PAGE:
Jacobson: ‘It’s not easy to walk away from a job you love’
DIXON – Judge Ronald M. Jacobson found himself sitting quietly in his courtroom during the last week letting all the memories rise.
Within his bench are reminders of the years including a pamphlet of a Lee County man who successfully completed the drug court program, a letter thanking him for turning a life around into something positive, and a message written by a predecessor that read “one moment of silence is worth an hour of explanation.”
It was a strange feeling for the 61-year-old 15th Judicial Circuit Court resident judge that Friday will be the last day in the role and responsibility he’s known for more than a dozen years.
“It’s not easy to walk away from a job you love and think you do well,” he said.
But it’s the right time and the right opportunity to hang up his robe, to spend more time with his two young grandchildren in Georgia, to go skiing in Utah, and to find his next role that will allow him to do more good in the community.
Jacobson’s tenure in law started in 1982, but his career in the field wasn’t set in stone; he also obtained his real estate broker license the same year. He came to Lee County in 1988 as an assistant state’s attorney and became a judge in 2006.
One of the most gratifying aspects of the job has been to bring experience, knowledge and perspective to help people, especially through alternative courts geared toward treatment rather than jail time.
There’s a moment that sticks with him, and it wasn’t in a courtroom.
It was in PetSmart in Sterling some years back when a woman, after learning his name, told him “you gave me my son back” through an alternative court program.
There have always been grimy parts of the job, having to look at evidence of brutal acts as others turn their heads – a case that came to mind was in 2014 when Rockford man Terence Doddy dragged 44-year-old Sterling native Tonya Bargman into a rest stop bathroom off of Interstate 39 near Paw Paw and murdered her.
“I know how important it is to protect the community against dangerous people, and that’s part of the job,” he said.
The good moments outweigh the bad as well as the stress that “spikes through the roof where you can’t see the top” by a sizable margin, though.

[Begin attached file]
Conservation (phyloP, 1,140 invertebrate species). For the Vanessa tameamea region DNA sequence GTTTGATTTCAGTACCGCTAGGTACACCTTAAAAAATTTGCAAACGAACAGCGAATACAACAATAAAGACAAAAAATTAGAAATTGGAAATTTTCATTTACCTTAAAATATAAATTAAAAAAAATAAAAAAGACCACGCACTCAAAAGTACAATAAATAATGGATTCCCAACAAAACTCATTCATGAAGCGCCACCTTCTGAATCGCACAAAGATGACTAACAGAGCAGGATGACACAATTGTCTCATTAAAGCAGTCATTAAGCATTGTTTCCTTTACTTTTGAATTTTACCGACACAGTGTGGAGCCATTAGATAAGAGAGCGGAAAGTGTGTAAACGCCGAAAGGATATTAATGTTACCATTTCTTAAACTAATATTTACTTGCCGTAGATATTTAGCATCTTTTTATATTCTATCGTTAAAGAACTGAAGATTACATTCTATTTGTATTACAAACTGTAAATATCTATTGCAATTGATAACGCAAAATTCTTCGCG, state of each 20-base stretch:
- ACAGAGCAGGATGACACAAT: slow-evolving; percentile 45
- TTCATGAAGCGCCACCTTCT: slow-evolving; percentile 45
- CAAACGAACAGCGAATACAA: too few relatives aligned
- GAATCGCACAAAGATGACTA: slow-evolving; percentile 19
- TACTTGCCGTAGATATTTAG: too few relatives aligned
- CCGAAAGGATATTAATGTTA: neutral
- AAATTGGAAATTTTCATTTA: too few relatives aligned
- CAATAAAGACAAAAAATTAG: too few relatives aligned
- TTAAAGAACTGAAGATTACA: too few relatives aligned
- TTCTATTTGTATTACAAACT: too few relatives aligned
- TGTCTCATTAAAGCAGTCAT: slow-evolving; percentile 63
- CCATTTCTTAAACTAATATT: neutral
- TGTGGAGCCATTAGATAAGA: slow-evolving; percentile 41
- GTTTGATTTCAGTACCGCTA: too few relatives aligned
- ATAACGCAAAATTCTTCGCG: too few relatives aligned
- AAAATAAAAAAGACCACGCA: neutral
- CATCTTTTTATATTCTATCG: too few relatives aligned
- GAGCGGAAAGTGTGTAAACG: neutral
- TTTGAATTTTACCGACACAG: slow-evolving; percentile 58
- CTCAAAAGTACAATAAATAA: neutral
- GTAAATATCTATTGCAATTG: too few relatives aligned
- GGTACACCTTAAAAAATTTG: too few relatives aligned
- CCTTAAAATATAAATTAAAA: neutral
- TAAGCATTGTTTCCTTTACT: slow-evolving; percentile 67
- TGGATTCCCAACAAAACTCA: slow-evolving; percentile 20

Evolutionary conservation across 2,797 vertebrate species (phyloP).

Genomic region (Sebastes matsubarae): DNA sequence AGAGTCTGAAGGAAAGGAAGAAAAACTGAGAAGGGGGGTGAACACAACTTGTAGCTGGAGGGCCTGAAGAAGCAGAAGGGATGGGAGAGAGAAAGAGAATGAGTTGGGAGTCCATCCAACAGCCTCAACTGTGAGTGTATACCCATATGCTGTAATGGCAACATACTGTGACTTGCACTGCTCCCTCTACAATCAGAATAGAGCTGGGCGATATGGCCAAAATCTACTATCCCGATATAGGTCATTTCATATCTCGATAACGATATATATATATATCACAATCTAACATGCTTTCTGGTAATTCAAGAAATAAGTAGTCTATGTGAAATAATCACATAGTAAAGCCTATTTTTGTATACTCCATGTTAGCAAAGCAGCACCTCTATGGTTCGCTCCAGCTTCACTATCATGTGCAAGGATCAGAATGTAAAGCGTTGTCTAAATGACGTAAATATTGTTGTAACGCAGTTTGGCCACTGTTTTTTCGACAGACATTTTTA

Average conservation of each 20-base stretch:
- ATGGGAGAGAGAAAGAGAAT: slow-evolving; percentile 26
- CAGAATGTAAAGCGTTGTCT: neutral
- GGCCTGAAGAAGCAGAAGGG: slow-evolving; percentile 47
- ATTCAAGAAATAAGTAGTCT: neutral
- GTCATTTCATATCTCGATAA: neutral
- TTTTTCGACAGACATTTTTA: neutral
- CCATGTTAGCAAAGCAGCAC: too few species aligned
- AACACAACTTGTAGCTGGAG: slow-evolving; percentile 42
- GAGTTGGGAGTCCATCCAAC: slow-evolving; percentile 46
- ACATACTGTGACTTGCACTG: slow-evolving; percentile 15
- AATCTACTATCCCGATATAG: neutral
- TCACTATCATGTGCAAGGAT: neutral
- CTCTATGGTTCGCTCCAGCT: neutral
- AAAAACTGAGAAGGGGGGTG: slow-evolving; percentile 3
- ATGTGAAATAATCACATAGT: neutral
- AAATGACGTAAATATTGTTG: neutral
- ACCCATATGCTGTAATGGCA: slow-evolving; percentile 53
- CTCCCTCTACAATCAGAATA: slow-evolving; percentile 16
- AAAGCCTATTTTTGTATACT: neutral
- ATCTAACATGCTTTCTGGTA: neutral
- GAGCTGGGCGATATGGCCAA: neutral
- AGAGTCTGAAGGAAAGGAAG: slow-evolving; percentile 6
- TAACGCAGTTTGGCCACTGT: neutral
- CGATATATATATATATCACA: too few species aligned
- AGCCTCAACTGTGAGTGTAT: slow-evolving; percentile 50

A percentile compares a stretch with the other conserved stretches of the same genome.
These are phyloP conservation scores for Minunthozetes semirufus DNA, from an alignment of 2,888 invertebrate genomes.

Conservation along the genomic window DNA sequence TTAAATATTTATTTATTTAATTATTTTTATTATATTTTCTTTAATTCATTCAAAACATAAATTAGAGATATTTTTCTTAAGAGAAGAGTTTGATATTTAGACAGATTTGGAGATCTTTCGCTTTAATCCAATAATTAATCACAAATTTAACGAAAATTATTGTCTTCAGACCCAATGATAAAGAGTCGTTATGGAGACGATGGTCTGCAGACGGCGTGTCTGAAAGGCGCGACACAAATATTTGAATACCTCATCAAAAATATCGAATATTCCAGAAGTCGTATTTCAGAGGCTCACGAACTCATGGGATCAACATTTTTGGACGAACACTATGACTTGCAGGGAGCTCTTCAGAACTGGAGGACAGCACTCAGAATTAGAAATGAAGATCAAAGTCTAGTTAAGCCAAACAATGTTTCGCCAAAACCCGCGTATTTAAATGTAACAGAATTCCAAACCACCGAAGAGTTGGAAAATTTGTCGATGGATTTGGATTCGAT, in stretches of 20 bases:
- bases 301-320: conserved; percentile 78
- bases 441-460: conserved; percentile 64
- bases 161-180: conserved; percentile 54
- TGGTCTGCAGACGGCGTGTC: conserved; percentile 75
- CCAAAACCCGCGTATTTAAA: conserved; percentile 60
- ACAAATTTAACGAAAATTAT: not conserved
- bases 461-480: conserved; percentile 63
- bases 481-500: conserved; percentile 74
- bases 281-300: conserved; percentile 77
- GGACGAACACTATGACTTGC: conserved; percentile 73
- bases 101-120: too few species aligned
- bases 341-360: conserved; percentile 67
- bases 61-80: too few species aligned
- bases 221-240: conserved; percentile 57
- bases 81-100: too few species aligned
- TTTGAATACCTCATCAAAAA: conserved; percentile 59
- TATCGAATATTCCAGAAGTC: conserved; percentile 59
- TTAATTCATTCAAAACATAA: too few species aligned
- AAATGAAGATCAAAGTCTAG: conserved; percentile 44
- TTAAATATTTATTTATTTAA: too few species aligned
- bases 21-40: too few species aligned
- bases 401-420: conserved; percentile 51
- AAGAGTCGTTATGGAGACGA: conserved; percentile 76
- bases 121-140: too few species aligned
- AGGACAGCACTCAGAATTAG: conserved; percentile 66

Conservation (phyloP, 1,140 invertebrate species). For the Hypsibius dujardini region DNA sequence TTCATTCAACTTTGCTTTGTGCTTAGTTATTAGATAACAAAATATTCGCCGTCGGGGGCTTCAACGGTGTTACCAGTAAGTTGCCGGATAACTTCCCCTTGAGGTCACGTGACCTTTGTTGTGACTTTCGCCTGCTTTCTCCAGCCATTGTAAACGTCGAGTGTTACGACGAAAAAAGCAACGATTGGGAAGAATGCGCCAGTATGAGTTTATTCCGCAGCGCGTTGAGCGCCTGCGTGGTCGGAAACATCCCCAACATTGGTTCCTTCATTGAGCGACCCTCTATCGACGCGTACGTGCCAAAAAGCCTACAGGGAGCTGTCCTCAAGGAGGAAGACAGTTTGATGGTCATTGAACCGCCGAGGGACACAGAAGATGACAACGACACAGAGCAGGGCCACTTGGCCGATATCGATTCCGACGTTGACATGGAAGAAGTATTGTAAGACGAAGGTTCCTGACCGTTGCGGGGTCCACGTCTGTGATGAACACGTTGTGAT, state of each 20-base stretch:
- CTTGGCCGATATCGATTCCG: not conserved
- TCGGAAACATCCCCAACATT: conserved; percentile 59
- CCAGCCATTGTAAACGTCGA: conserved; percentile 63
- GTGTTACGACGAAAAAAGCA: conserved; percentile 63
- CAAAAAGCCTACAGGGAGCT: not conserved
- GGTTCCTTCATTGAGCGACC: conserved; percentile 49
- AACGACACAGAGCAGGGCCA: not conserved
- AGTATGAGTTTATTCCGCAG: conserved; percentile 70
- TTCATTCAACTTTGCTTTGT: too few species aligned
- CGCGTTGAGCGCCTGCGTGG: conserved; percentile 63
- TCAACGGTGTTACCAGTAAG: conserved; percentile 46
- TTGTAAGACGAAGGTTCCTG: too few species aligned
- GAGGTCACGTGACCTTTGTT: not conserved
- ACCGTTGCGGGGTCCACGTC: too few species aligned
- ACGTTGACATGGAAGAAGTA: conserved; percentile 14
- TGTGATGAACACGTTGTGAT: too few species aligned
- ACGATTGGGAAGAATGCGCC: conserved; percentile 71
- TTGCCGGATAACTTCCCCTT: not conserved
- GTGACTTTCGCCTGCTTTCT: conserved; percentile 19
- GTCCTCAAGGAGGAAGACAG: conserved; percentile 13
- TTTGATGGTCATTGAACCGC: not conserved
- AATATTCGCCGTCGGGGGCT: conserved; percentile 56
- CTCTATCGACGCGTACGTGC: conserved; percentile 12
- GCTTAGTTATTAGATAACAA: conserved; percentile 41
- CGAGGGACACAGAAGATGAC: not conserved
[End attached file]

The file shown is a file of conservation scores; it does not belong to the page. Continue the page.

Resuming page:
“For every stressful and difficult moment on the bench, there were a dozen where I felt good helping people,” he said.
One of his fondest moments came from a collision of his roles as judge and father when he officiated his daughter Hannah’s wedding.
There’s no shortage of powerful moments he’s known in Lee County during the last 3 decades.
Another was during a sentencing hearing for someone convicted of criminal sexual abuse that led to a thought he always kept in mind.
“I realized that there was nobody in this entire world that could make that decision for me,” Jacobson said.
There was also the time when an inmate appearing via video arraignment spewed a collection of profanities at him, and he called him into the courtroom to give him what for. A fight then broke out with the bailiffs and the inmate, who later calmly apologized.
“As a judge, strength doesn’t mean telling somebody to do something right this minute,” he said.
His judgeship recently came round into a circle. His first act walking through the courtroom door involved a probate case where he joked that he didn’t know what he was doing, and during his last proceedings, which were also probate, he told the room he’s about to walk out the door and not know what he’s doing.
He’d like to continue work in the field, perhaps through mediation, but is going to take some time before finalizing future plans.
Jacobson and his wife, Shelley, have three daughters Emily, Hannah and Molly, and two grandchildren.
When he was sworn in as a judge, he recited a part of Micah 6:8 emphasizing the importance “to act justly and to love mercy and to walk humbly with your God.”